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Chasing Dreams: Cuban Baseball Defectors – Part 2

(This is part two of a three-part series on the history of Cuban baseball defectors.)

TODAY: Escaping The Island

CUBA – The almost five decades old United States boycott against Cuba has forced ambitious baseball players from the tiny island nation to make an agonizing decision. To become eligible to play in the Major Leagues, Cuban players must escape from their homeland, leaving family and friends behind.

The practice of “defecting” for the majority of Cuban ballplayers is a result of their love for the the sport. However, while many are seeking multi-million dollar contracts, some leave their native soil just to continue a love affair with the game.


Current Los Angeles Angels first baseman Kendry Morales, who arrived in Miami in the summer of 2004 on a boat, did not grow up dreaming of the riches of the Major Leagues. But after Cuban officials wrongfully suspected the Industriales slugger of planning to defect in 2003, he was sent home from a tournament in Panama and banned from the game.

Determined to play baseball again, Morales admits he failed 12 times to escape, usually due to the rough seas. He was also caught twice resulting in a mandatory 72 hours in jail each time.

“I never thought of playing (in the major leagues), but once I had that problem there, I tried to get here,” says Morales, who batted .306 with 34 home runs and 108 RBIs this past season. “It wasn’t even in my mind before. I had my life pretty much made in Cuba.”

Although dangerous, numerous Cuban players headlined by Orlando Hernandez and current Atlanta Braves infielder Yunel Escobar, have chosen the same route as Morales to pursue their dreams.

Nicknamed “El Duque” – Hernandez defected in a boat in December of 1997 and posted 29 wins the following two years with the New York Yankees. Escobar left Cuba by boat in 2004 and batted .270 for the Braves in 2009.


In the summer of 1999, former Habana standout Juan Carlos Diaz escaped the island in a bizarre and controversial way. With the assistance of the Los Angeles Dodgers, Diaz left Cuba by having a Dominican women pose as his wife.


When Aroldis Chapman walked out of a Rotterdam hotel and hopped into a waiting car last summer at an international tournament in the Netherlands, the hard-throwing lefty chose the most common path for Cuban baseball defectors.

Since 1993, eight Cuban Junior National Team players have defected at an international competition. Yet, despite their youth and inexperience, most have parlayed their defections into a professional baseball career.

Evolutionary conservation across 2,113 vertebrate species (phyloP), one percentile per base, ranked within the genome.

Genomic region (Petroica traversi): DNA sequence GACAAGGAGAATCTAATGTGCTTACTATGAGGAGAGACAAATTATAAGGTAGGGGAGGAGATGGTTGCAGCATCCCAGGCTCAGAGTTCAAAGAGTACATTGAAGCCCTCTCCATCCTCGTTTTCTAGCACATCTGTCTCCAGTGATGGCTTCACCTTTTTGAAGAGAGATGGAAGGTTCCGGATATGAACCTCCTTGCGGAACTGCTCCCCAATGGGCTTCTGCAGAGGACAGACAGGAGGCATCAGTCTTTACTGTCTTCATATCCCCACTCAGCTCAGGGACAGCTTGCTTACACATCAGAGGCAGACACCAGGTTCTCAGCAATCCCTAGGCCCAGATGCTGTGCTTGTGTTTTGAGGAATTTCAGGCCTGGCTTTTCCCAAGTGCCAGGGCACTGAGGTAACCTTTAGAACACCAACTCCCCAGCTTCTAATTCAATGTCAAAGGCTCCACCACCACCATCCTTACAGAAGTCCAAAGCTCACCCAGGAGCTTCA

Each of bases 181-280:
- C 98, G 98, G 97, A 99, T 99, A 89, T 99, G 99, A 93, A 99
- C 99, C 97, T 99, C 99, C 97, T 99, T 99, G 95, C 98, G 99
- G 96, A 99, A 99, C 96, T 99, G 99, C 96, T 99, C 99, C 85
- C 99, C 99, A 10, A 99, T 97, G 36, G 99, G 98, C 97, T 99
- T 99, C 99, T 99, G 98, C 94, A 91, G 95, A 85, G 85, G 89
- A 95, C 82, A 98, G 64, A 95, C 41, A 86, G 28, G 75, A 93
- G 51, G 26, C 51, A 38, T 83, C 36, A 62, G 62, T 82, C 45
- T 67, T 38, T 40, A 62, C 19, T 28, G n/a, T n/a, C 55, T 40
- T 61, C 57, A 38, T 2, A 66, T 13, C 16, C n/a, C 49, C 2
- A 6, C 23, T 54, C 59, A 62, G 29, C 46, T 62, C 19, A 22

Alberto Castillo and Michael Tejera both left the junior national squad in 1993. Castillo defected in Canada after the Junior Baseball Championships and went on to play with the Baltimore Orioles. Tejera defected at the Miami International Airport and played in both the Marlins (1999-2004) and Rangers (2004-05) organizations.

A trio of players left the Cuban youth team at the 2008 IBAF World Junior AAA in Edmonton, Canada. While pitcher Raydel Sánchez enrolled at Miami Dade College, infielder Jose Iglesias and pitcher Noel Arguelles both signed multi-million contracts with the Red Sox and Royals, respectively.

However, top stars from the Cuban National Team have also struck paydirt in the Major Leagues.

Former Villa Clara ace Rolando Arrojo defected prior to the 1996 Summer Olympics in Atlanta, Georgia. He signed a $7 million contract with the then-called Tampa Bay Devil Rays and was named to the 1998 American League All-Star team.

Three years later another Cuban hurler, Danys Baez, defected at the 1999 Pan Am Games. The much-travelled pitcher has suited up for the Indians, Devil Rays, Braves, Dodgers and Orioles.

But Until Chapman, no Cuban pitcher made as big of a splash as Jose Contreras. The Pinar del Rio right-hander abandoned the Big Red Machine on Oct. 1 at the 2002 Americas Cup in Mexico. He inked a lucrative four-year, $32 million deal with the New York Yankees after 10 sterling seasons in the Cuban League.

Tomorrow: Successes And Failures

Photo courtesy of

Marvin Moore is a former European coach and Managing Editor at BaseballdeWorld.

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    One Response to “Chasing Dreams: Cuban Baseball Defectors – Part 2”


    1. […] it, require jail time for those who make attempts, and all but prohibit those who are successful from returning to Cuba.  In some cases, association with parties who fled the island has been enough to get a […]

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